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ain't

 

Many people will tell you that "ain't" represents poor (bad) English, but it's so common in spoken English, you must learn about it because you will hear it used. "Ain't" is a contraction of the verb "be" and the adverb, "not."

  • She ain't here. (She's not here.)
  • He ain't going to work today. (He isn't going to work today.)
  • You ain't in the right place.
  • They ain't doing their homework.

People who use the word "ain't" are likely to use double negatives, which are not allowed in proper English:

  • I ain't got no money. (I don't have any money.)
  • She ain't got no shoes on her feet. (She doesn't have any shoes on her feet.)
  • The kids ain't had nothing to eat. (The kids haven't had anything to eat.)
  • This ain't no good. (This isn't any good.)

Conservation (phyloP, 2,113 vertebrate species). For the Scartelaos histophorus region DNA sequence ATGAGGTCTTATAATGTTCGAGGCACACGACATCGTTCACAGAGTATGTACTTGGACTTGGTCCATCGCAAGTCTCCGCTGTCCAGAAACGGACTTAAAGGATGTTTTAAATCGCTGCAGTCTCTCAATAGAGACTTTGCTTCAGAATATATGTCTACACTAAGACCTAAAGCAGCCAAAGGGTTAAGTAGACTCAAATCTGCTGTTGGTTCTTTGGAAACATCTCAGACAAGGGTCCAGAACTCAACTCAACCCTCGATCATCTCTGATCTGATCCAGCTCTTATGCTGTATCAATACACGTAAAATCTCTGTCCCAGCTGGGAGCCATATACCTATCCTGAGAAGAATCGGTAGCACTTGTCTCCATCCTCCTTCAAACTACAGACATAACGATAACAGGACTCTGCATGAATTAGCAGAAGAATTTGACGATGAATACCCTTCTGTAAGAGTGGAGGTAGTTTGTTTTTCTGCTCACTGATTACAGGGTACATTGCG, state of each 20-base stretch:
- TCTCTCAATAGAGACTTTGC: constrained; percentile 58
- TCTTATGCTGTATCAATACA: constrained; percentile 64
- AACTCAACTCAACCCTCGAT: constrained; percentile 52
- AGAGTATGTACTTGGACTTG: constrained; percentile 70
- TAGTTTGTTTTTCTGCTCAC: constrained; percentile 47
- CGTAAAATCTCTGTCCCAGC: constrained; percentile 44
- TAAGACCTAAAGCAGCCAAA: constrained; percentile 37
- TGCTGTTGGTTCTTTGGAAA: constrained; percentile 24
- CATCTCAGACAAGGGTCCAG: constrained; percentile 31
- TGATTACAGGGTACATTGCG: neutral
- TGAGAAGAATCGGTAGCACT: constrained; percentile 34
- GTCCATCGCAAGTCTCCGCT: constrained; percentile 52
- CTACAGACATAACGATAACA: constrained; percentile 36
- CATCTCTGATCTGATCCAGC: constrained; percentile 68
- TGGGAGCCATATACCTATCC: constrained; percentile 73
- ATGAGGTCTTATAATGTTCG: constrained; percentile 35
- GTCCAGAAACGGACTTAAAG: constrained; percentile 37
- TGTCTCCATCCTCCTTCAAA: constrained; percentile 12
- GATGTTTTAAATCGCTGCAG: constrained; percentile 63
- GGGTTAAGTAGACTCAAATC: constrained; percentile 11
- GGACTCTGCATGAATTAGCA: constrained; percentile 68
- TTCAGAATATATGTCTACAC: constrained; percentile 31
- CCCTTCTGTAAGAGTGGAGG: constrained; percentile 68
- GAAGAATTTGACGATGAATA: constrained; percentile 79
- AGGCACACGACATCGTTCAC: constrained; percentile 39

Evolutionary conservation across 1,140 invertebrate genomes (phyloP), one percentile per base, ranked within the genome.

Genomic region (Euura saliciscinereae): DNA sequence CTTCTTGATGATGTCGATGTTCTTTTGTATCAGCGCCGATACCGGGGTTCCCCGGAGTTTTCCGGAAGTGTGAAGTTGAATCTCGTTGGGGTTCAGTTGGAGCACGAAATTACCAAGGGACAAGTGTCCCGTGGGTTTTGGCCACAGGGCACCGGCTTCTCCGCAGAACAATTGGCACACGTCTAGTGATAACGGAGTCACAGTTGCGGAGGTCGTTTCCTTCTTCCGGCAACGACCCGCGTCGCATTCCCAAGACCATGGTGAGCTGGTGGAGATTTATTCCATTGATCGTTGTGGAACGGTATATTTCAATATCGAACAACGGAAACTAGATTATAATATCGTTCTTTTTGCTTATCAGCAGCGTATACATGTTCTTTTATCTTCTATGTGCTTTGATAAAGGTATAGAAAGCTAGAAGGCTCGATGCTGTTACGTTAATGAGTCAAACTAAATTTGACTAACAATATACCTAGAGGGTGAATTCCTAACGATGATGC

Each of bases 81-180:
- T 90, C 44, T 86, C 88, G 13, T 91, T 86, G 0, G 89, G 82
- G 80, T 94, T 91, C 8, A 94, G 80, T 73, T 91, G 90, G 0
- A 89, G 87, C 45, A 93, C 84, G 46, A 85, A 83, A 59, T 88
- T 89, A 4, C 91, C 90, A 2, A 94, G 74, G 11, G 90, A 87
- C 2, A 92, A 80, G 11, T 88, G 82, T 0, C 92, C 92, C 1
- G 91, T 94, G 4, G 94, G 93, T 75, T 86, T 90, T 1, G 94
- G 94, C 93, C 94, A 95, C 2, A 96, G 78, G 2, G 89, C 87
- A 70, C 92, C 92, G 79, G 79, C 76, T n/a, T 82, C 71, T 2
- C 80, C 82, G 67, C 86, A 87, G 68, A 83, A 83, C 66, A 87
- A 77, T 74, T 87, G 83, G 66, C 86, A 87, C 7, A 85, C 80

• You ain't seen nothin' yet. (This is a common expression meaning that the best is yet to come.)

As you may have noticed, this word always takes the same form. It's always used for the present tense.

Singular Plural
I ain't
we ain't
you ain't
you ain't
he ain't
she ain't
they ain't
it ain't

So, I don't recommend that you use "ain't," but be prepared to hear it. It's common all over the United States, especially in rural America and the inner city.

no shoes

She ain't got no shoes.

 

 

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Published on June 3, 2014.

 

 

 

 

 

 

 

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